I think a selling point for this would be (A) Amazon wouldn’t have to police reviews and (B) Amazon wouldn’t have to deal with complaints about missing reviews. That could save much manpower, time, and effort. Trying to deal with those who want to remove the designation would offset this possible selling point. I think it would be hard to prove, so probably the better thing is to simply let the customer know about it, and the customer can choose to remove the review if they don’t like the designation. That’s a good point, one they would have to consider before implementing this.
They would have to think of a connection cut off too. One could say a person who interacts with the author on a blog is a ‘friend’, but there’s really nothing more than a fan/author relationship there. I’d say you need more than just a simple social media thing for it to be worthy of the designation.
Maybe one could get a more favorable designation by disclosing the extent of the relationship up front…
Possibly. Like an ‘honest’ badge or something?
Sounds like a good plan. Anything’s got to be better than what we have now. I seriously think twice now about posting a review if its an author I have got to know through my blog. That’s not good.
That’s a shame. Customers shouldn’t feel discouraged from writing reviews.
It does make you think twice though. I wouldnt want all my reviews to suddenly disappear or be banned from reviewing because Amazon decided on the ‘relationship’ which might or might not exist between me and another author. It has happened to others.
Great suggestions, Chris…thanks!
Glad you like them. 🙂
I think that’s a brilliant idea. I’ve tweeted about it, making sure to tag @amazon and @amazonHelp
Help, Amazon. Help. 🙂 Thank you.
Hey, if it’s good enough for Olive Oyle, it’s good enough for me 😀
How do Amazon know if a reviewer is a friend of or related to an author?
They don’t publish that information, so as not to make it easy for anyone to abuse the system. One likely way is to cross-reference the customer’s and author’s accounts for a common IP address.
I like the idea in principle but it would still only do half the job. Getting rid of anonymous reviews would do the rest.
Machine learning now gives preference to Verified reviews, all other things being equal. Not quite the same, but it’s something.
I always wondered why Amazon didn’t do that from the very start, and yes, it does stop at least some of the trolls.
Reblogged this on Chris The Story Reading Ape's Blog and commented:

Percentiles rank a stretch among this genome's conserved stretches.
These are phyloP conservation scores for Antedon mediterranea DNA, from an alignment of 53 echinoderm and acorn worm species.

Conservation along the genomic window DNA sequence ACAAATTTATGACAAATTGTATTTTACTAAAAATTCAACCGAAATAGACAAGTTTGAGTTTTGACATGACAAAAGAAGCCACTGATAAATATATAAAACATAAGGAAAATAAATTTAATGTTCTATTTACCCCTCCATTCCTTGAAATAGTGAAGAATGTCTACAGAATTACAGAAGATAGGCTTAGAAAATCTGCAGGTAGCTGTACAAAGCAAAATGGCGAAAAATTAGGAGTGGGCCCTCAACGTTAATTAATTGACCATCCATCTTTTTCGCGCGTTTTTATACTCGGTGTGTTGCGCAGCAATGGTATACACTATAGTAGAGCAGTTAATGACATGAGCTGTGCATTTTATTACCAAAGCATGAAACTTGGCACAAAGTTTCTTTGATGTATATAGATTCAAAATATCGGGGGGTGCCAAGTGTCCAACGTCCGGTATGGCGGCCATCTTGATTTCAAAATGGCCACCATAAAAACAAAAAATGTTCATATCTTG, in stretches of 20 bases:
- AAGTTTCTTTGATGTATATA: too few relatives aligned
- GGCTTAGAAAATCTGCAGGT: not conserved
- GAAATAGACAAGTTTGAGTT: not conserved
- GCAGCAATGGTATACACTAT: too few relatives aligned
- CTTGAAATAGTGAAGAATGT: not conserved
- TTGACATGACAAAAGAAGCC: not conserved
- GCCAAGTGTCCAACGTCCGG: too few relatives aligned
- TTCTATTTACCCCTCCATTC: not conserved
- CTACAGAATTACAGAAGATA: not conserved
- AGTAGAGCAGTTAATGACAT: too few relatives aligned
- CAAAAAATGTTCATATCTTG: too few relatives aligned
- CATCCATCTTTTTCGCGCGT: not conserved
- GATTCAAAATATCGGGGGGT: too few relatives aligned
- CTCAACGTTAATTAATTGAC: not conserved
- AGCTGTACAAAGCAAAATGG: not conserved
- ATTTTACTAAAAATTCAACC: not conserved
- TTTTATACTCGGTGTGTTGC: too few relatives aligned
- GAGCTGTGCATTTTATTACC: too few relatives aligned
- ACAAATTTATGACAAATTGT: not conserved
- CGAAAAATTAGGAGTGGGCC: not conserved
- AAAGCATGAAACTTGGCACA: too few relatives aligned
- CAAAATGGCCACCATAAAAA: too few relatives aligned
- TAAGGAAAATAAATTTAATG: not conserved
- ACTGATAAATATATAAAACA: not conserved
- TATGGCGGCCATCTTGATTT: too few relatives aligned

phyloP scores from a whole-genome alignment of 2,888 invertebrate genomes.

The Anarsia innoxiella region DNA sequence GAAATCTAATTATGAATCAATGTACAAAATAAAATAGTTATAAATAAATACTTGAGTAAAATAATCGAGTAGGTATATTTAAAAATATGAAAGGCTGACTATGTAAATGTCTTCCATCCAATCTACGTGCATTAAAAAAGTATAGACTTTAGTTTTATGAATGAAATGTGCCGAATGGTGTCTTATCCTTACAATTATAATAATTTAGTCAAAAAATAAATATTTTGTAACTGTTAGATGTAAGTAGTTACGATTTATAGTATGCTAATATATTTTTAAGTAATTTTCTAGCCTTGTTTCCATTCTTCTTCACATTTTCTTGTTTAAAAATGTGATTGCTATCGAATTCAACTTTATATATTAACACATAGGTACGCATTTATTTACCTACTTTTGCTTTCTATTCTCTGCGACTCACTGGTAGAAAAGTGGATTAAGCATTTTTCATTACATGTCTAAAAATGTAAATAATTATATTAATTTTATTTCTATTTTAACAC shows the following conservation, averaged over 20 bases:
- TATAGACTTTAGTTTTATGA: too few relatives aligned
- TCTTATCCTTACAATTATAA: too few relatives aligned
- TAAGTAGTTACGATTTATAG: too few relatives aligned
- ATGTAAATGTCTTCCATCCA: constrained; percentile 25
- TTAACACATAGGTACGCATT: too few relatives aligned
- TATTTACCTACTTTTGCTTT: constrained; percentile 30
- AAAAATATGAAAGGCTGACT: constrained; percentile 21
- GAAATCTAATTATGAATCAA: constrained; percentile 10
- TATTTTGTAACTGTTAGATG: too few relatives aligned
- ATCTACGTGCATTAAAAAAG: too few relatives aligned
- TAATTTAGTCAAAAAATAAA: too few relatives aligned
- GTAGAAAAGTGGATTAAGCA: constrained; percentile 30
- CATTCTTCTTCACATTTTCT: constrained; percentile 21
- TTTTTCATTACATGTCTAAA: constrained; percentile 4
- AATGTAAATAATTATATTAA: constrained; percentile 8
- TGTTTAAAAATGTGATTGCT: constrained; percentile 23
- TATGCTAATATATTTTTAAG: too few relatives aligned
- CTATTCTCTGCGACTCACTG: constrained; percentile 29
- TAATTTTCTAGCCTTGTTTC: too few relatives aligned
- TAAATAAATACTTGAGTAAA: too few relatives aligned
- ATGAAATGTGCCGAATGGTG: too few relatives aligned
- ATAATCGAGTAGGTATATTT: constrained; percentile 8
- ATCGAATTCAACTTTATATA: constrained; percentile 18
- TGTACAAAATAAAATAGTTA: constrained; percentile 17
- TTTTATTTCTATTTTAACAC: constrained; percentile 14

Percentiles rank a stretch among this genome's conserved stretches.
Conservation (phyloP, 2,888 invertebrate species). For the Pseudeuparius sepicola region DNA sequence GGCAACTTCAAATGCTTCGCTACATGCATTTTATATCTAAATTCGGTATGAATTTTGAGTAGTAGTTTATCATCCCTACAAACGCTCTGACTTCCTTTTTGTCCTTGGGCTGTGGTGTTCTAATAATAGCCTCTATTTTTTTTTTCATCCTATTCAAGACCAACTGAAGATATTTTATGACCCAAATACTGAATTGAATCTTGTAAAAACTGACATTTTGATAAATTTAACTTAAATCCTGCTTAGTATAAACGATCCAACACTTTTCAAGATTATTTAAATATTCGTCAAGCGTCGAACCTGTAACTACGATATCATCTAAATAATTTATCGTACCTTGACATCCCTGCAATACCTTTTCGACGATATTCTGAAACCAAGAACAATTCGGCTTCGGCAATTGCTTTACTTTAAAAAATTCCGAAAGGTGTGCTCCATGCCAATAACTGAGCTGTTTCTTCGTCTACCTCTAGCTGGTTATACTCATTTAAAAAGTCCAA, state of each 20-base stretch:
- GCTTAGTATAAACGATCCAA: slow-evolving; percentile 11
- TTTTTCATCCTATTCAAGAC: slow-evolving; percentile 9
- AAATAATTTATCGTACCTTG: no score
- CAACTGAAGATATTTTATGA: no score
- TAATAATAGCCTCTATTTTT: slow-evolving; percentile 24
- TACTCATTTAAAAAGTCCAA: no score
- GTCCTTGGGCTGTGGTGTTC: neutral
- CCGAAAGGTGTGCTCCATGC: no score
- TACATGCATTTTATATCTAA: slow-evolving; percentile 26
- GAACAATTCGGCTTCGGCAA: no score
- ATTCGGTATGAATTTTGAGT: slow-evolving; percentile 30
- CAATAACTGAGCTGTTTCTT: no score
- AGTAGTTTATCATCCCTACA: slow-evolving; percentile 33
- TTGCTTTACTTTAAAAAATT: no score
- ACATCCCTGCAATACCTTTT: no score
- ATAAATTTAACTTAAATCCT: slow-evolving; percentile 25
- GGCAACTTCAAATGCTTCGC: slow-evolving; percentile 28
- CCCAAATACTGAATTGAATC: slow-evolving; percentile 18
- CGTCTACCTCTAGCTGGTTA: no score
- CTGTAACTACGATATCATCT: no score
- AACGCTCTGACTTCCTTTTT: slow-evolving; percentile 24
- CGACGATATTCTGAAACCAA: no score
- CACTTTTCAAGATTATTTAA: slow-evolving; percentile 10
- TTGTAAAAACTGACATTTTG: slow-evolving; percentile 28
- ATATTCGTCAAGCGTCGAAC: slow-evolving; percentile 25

#Amazon please Note…
Thank you. We can only hope. 🙂
Indeed Chris 😐
An excellent idea. Will you be suggesting it to Amazon? If so, let’s hope they like it too.
Yes. Hopefully they receive similar suggestions along with it. 🙂
I think one of the key points that is made Chris is that Indie authors do sell their books in a different way to mainstream authors. Not just from a budget perspective but because we network. This builds communities and groups of like minded people who are an important part of our readership.. Do they not have a right to comment and review the books that they have paid good money for? As to the hundreds or even thousands of reviews that are on a mainstream author’s sites… If we all had the time I would be interested to review each one of those and find out just how many are genuine. Amazon is playing lip service to this when it should be thinking of creative ways to sell our books.
Those are great points. Thank you. 🙂
Reblogged this on Just Can't Help Writing and commented:
I got to this through Chris The Story Reading Ape’s blog. Since I’m new to being published on Amazon, I appreciate all the advice of this sort I can get. Tweet to Amazon to support this!
Thank you for spreading the word. 🙂
Hi! Got to you through Chris The Story Reading Ape (one of my favorites). I reblogged on Just Can’t Help Writing and will tweet to Amazon. Thanks for the info and idea.
A great compromise. Now if only Amazon will adopt it or something similar we might get back on track. They’re way off line by removing reviews from people it thinks have a relationship who actually don’t and then won’t reinstate them.
It would be great if they could avoid those casualties, i.e. the cases where the reader hadn’t had any prior relationship with the author and who became an interactive fan. They should encourage such interaction.
Reblogged this on writerchristophfischer and commented:
Some great ideas here to solve the Amazon review drama
Thank you for the reblog. 🙂
My pleasure- Thank you for writing this 😉
Reblogged this on The GUNDERSTONE review.
Thank you. 🙂
Anytime – it’s good stuff
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Good ideas. They would definitely need to clarify what counts as friends for them. I think most of us are followed in Twitter by many authors we might know little to nothing about or belong to large groups where we wouldn’t even have come in contact with most of the other people. It’s true that you cannot encourage people to be active in social media and then penalise them if they’re effective in their efforts at making contact. Let’s see…
Fingers crossed. 🙂
I have not seen this on any of my books, not that I have huge amounts of reviews but I am not aware of any which have been blocked? How common is this really?
It varies. For authors who have dozens of reviews, it’s a minor thing. But there are very many books with just a couple of reviews, especially in niche markets, where a couple of missing reviews could make a big impact.
This issue comes up a lot (weekly) on the KDP community forum, though when the author is aware of the issue it’s usually because the reviewer is a friend, family, or coworker.
The more critical cases may be when the author has personally interacted with someone he/she didn’t know previously, but then through the online interactions a relationship with the author is discovered. Authors are only aware of a few of these occurrences (only when the reviewer happens to contact the author to let him/her know), so it’s probably more common than authors realize.
Since I made this comment, murphy’s law, two of my readers comment have been rejected or just not published. One isn’t even on social media so no idea why his was refused.